The filmmakers swathe their story in the richly upholstered elegance of a stately English estate and steep it in the heady romance that's budding between Briony's sister Cecelia (Keira Knightley) and their housekeeper's son, Robbie (James McAvoy). Joe Wright (Pride and Prejudice) directs Atonement with an eye to framing each performance with spectacularly vivid images, including a genuinely breathtaking tracking shot on the bloody, wreckage-strewn beach at Dunkirk. (Recommended)

'No Country for Old Men'

Josh Brolin as Llewellyn Moss in 'No Country for Old Men' i i

hide captionWhen things look grim: Josh Brolin eyes trouble in No Country for Old Men.

Richard Foreman/Miramax Films
Josh Brolin as Llewellyn Moss in 'No Country for Old Men'

When things look grim: Josh Brolin eyes trouble in No Country for Old Men.

Richard Foreman/Miramax Films
  • Directors: Ethan Coen
                      Joel Coen
  • Genre: Crime Drama/Thriller
  • Running Time: 122 minutes

Cormac McCarthy's 2005 novel about American violence — a drug deal gone bad, a traffic stop gone wrong, carnage so far gone it's off the charts — has been turned into the sharpest Coen Bros. film in years.

It's basically a genre exercise, one harrowingly extended chase sequence in which psychopath Javier Bardem trails hunter Josh Brolin, who's found $2 million in the Texas desert near a pile of bodies. Leavened with humor — Tommy Lee Jones cracks wise from the sidelines as a laconic sheriff as things turn ever grimmer — the unpredictable narrative has shocks 'round every plot twist, many of them provided by a reliably eerie Bardem with his slaughterhouse air-gun and Buster Brown haircut.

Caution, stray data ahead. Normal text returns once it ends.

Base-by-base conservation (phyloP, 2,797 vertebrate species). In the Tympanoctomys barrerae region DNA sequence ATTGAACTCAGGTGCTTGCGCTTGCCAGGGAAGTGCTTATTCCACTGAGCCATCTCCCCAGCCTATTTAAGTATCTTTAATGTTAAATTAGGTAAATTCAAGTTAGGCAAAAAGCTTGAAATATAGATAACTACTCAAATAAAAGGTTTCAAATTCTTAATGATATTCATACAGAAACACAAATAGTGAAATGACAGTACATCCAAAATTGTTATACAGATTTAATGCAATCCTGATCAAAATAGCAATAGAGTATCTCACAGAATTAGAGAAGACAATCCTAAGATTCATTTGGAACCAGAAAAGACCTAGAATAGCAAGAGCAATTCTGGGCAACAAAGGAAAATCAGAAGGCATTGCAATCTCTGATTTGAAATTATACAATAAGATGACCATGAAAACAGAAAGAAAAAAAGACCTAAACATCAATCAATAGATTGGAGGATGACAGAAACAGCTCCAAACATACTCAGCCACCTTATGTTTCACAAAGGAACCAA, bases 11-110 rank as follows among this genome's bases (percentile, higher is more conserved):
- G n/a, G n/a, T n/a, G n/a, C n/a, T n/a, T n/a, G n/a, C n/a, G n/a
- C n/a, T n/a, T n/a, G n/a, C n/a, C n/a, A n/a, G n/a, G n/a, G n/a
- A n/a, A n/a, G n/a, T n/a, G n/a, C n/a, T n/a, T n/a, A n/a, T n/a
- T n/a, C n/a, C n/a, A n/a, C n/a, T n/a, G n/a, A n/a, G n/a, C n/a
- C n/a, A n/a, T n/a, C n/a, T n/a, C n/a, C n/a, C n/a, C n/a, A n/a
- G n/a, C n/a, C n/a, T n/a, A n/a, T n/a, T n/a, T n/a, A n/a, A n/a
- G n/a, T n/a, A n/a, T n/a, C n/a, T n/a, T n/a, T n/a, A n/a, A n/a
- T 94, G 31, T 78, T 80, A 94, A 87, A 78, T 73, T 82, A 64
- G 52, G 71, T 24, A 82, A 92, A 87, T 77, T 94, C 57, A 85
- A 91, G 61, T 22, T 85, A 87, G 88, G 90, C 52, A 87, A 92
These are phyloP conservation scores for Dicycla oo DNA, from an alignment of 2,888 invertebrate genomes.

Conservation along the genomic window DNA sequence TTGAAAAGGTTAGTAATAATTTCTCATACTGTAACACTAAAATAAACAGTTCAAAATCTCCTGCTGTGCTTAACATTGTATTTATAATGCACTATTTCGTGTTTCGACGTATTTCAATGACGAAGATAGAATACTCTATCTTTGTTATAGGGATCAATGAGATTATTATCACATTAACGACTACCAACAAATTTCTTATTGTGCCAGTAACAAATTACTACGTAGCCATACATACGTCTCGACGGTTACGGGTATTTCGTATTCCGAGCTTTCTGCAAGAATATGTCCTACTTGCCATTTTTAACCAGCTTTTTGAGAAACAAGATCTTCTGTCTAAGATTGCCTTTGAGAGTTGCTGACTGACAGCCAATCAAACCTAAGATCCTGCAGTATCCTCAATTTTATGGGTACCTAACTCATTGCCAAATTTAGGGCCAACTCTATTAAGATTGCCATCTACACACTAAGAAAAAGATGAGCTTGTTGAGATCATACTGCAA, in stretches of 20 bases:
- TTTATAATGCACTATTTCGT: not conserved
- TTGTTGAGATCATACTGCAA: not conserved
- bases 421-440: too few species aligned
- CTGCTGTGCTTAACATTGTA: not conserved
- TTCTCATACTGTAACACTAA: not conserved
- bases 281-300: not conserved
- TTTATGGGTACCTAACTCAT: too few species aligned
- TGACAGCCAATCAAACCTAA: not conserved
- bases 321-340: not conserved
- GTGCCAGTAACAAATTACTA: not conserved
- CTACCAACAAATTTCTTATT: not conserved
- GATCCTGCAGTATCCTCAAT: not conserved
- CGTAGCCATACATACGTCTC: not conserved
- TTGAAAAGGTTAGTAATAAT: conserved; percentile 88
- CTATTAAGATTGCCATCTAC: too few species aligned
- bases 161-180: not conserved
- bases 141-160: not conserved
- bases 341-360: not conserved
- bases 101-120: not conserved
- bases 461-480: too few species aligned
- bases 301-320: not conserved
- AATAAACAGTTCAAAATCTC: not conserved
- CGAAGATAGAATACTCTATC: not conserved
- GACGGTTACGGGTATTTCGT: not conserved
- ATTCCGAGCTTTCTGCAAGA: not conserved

Still, for a film that traffics in implacable malice, this movie remains remarkably grounded in the everyday. Writer-directors Joel and Ethan Coen use silences (a hotel-hallway sequence will have audiences afraid to breathe) as well as the promise of excruciating violence to ratchet up the tension.

But they also know the value of understatement, at one point dramatizing mayhem with a breathtaking economy simply by having a character check his boots as he steps through a doorway. By that point in this sanguinary film, blood has pooled so often that you know exactly what he's checking for. (Recommended)

'Michael Clayton'

George Clooney and Sydney Pollack. i i

hide captionBurned-out attorney Michael Clayton (George Clooney, left) handles the dirty work for law-firm boss Marty Bach (Sydney Pollack).

Warner Bros. Pictures
George Clooney and Sydney Pollack.

Burned-out attorney Michael Clayton (George Clooney, left) handles the dirty work for law-firm boss Marty Bach (Sydney Pollack).

Warner Bros. Pictures
  • Director: Tony Gilroy
  • Genre: Drama
  • Running Time: 119 minutes

In this smoldering corporate thriller, Tony Gilroy — the screenwriter behind the three Bourne films — works a less frenetic, lawyerly variation on that same basic plot line: You know, the one involving a tough character who has an identity crisis about working for the bad guys.

George Clooney plays a fixer for a high-powered law firm who is asked to look after one of the firm's star litigators (a terrific Tom Wilkinson). The older man has stopped taking his medication and gone off the rails, thereby threatening a huge corporate merger. Clayton slowly realizes that the litigator's madness may stem from the case he's investigating — a chemical company's multibillion-dollar environmental settlement — and as the minder's own allegiances shift, he finds himself in danger.

As a corporations-are-scum morality tale, the film is hardly unorthodox, but it's uncommonly smart in its writing, and sharply acted by its principals — including Tilda Swinton as a corporate counsel who's professionally chilly, but made to sweat plenty by Clayton's discoveries. Gilroy's direction is crisp, unhurried, and except for a couple of dead ends in the script — the title character's family story doesn't go anywhere — as taut and controlled as the performance of his leading man, who's likely to be remembered come awards time.

Comments

 

Please keep your community civil. All comments must follow the NPR.org Community rules and Terms of Use. NPR reserves the right to use the comments we receive, in whole or in part, and to use the commenter's name and location, in any medium. See also the Terms of Use, Privacy Policy and Community FAQ.

Support comes from: